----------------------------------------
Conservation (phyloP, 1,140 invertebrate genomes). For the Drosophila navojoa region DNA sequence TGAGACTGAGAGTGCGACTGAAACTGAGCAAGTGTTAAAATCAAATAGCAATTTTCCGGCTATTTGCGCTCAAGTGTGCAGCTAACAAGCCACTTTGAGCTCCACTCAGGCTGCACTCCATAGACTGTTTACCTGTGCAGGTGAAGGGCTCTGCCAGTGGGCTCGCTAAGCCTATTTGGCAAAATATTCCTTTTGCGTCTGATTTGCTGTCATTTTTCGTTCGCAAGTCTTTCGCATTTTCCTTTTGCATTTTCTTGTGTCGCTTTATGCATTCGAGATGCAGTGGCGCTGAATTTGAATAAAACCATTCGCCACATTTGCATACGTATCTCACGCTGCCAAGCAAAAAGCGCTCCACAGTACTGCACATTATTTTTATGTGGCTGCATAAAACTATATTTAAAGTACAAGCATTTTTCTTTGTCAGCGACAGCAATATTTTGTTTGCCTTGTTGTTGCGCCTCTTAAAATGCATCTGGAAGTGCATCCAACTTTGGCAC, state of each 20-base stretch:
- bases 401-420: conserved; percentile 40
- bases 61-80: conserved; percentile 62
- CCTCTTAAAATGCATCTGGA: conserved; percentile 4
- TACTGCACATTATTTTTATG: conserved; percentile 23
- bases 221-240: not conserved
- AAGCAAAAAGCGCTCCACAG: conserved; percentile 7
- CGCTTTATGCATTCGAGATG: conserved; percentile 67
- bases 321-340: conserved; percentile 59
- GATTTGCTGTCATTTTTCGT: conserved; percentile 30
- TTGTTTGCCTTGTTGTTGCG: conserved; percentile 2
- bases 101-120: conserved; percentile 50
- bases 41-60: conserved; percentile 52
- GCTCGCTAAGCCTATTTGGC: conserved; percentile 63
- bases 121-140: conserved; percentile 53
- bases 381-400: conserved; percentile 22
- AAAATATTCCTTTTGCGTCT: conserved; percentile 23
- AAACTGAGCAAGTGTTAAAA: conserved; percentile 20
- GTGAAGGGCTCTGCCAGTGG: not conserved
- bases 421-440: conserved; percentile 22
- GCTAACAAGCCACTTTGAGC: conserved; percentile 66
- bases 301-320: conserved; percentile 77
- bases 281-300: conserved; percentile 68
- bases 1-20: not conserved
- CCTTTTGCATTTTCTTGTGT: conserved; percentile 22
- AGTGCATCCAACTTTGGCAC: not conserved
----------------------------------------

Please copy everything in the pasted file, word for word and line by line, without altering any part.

Conservation (phyloP, 1,140 invertebrate genomes). For the Drosophila navojoa region DNA sequence TGAGACTGAGAGTGCGACTGAAACTGAGCAAGTGTTAAAATCAAATAGCAATTTTCCGGCTATTTGCGCTCAAGTGTGCAGCTAACAAGCCACTTTGAGCTCCACTCAGGCTGCACTCCATAGACTGTTTACCTGTGCAGGTGAAGGGCTCTGCCAGTGGGCTCGCTAAGCCTATTTGGCAAAATATTCCTTTTGCGTCTGATTTGCTGTCATTTTTCGTTCGCAAGTCTTTCGCATTTTCCTTTTGCATTTTCTTGTGTCGCTTTATGCATTCGAGATGCAGTGGCGCTGAATTTGAATAAAACCATTCGCCACATTTGCATACGTATCTCACGCTGCCAAGCAAAAAGCGCTCCACAGTACTGCACATTATTTTTATGTGGCTGCATAAAACTATATTTAAAGTACAAGCATTTTTCTTTGTCAGCGACAGCAATATTTTGTTTGCCTTGTTGTTGCGCCTCTTAAAATGCATCTGGAAGTGCATCCAACTTTGGCAC, state of each 20-base stretch:
- bases 401-420: conserved; percentile 40
- bases 61-80: conserved; percentile 62
- CCTCTTAAAATGCATCTGGA: conserved; percentile 4
- TACTGCACATTATTTTTATG: conserved; percentile 23
- bases 221-240: not conserved
- AAGCAAAAAGCGCTCCACAG: conserved; percentile 7
- CGCTTTATGCATTCGAGATG: conserved; percentile 67
- bases 321-340: conserved; percentile 59
- GATTTGCTGTCATTTTTCGT: conserved; percentile 30
- TTGTTTGCCTTGTTGTTGCG: conserved; percentile 2
- bases 101-120: conserved; percentile 50
- bases 41-60: conserved; percentile 52
- GCTCGCTAAGCCTATTTGGC: conserved; percentile 63
- bases 121-140: conserved; percentile 53
- bases 381-400: conserved; percentile 22
- AAAATATTCCTTTTGCGTCT: conserved; percentile 23
- AAACTGAGCAAGTGTTAAAA: conserved; percentile 20
- GTGAAGGGCTCTGCCAGTGG: not conserved
- bases 421-440: conserved; percentile 22
- GCTAACAAGCCACTTTGAGC: conserved; percentile 66
- bases 301-320: conserved; percentile 77
- bases 281-300: conserved; percentile 68
- bases 1-20: not conserved
- CCTTTTGCATTTTCTTGTGT: conserved; percentile 22
- AGTGCATCCAACTTTGGCAC: not conserved